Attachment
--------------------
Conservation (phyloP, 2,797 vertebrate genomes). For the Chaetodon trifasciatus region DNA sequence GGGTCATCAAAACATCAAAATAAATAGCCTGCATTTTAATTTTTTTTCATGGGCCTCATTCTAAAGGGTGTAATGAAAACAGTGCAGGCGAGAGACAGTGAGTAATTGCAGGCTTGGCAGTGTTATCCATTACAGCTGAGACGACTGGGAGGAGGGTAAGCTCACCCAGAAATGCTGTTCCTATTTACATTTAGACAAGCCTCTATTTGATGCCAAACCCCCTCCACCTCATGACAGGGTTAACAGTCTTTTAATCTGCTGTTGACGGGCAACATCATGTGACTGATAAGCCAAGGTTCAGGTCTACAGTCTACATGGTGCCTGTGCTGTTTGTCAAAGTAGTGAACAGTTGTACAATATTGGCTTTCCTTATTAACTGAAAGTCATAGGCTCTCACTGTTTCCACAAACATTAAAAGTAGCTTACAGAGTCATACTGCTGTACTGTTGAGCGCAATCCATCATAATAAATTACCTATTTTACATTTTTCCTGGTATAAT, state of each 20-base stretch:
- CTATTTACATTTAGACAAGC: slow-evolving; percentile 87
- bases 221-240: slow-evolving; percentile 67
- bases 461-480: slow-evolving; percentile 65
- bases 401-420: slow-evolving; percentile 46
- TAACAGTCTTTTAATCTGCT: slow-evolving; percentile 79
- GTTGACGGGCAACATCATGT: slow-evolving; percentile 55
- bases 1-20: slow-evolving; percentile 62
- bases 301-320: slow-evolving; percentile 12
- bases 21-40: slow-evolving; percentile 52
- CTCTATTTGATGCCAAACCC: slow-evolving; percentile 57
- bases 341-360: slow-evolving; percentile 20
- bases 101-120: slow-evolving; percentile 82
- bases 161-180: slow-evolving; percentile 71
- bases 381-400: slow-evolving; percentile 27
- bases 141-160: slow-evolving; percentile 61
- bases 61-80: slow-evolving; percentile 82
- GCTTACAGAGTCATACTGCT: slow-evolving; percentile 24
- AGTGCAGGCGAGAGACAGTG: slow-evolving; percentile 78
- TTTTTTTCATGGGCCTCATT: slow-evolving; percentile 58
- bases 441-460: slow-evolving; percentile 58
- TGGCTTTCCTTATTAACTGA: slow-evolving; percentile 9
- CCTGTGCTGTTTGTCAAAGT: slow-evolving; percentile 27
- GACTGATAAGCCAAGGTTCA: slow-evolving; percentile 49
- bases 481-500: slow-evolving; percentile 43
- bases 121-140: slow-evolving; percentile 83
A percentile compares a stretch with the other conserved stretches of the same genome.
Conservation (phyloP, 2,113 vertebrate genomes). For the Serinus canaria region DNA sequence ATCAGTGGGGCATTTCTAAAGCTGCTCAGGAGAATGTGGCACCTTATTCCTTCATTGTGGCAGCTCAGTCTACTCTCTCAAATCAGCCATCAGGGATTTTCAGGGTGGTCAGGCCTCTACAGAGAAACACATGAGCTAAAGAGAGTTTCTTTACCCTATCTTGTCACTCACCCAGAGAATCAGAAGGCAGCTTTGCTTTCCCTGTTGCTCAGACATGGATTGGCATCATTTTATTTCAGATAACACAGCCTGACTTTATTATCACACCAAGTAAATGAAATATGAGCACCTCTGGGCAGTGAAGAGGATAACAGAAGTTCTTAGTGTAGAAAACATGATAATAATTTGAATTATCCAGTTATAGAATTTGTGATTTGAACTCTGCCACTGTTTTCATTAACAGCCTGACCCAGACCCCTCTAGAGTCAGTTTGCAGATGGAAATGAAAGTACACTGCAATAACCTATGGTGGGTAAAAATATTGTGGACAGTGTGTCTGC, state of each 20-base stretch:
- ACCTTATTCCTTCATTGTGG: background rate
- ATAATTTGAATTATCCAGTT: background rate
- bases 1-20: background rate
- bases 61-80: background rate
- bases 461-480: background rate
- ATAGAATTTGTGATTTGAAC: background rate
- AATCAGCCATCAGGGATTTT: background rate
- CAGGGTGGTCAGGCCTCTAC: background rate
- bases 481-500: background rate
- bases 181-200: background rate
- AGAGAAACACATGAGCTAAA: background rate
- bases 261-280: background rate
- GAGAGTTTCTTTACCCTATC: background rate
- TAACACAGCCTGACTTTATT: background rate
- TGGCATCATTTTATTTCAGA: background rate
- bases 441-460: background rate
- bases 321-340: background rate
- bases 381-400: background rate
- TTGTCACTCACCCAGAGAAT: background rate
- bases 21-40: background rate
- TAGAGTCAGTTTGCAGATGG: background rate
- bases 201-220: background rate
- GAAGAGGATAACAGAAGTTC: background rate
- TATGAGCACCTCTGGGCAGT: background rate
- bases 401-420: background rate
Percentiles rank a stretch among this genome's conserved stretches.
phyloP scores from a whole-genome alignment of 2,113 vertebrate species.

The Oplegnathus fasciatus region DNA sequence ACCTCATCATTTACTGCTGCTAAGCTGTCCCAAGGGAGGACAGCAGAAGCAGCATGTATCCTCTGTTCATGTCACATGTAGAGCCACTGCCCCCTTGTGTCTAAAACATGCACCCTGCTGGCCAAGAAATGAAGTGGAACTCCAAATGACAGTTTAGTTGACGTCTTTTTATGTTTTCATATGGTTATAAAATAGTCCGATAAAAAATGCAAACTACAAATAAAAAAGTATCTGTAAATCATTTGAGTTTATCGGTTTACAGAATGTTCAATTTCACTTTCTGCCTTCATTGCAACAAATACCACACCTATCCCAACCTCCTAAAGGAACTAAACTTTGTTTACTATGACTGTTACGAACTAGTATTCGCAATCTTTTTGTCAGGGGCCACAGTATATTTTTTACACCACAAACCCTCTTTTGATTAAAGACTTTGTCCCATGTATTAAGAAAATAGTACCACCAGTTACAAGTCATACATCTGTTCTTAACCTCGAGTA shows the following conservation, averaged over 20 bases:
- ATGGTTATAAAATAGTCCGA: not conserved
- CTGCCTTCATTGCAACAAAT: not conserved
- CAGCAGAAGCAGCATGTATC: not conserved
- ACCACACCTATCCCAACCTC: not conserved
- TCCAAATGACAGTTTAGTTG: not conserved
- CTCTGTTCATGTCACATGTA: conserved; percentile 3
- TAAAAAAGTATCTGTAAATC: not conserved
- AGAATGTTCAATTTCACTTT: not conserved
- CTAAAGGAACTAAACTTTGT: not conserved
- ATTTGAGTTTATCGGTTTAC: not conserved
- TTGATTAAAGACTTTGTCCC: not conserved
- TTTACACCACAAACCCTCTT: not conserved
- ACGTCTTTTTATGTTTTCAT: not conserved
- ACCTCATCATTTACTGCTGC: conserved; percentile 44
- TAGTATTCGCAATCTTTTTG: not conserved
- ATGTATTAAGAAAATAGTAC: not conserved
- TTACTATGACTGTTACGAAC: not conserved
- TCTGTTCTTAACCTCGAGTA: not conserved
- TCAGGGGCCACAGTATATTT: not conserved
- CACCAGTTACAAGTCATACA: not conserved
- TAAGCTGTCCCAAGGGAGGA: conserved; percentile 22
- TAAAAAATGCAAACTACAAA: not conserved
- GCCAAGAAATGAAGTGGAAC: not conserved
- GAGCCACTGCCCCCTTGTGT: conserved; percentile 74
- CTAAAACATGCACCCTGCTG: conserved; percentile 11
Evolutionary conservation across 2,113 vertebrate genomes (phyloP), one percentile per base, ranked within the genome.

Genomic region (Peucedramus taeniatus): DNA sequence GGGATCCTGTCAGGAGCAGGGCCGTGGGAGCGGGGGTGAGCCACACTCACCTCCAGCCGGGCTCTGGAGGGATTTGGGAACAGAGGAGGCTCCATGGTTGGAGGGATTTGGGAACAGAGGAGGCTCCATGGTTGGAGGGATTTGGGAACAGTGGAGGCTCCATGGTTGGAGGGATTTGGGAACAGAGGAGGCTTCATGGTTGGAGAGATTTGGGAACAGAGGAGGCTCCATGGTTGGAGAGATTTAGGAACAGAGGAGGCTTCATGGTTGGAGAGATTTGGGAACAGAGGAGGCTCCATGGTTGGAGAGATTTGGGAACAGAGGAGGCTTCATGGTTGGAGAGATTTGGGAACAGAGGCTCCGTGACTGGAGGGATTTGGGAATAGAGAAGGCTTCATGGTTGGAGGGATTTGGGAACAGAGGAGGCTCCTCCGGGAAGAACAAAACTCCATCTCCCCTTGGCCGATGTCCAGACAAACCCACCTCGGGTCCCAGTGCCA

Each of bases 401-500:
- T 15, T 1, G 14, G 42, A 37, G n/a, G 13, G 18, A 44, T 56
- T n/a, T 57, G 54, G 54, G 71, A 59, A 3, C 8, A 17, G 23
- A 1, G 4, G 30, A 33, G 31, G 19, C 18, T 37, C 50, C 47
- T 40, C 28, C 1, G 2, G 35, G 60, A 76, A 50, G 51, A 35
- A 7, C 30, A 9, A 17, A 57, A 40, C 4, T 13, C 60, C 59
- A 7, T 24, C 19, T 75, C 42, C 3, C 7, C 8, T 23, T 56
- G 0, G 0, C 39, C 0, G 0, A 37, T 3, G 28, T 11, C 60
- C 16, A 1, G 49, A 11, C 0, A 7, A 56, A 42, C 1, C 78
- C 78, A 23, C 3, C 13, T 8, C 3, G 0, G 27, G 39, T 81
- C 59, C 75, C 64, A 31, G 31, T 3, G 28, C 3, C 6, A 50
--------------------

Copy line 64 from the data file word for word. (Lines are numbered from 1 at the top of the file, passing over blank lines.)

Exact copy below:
- AGAATGTTCAATTTCACTTT: not conserved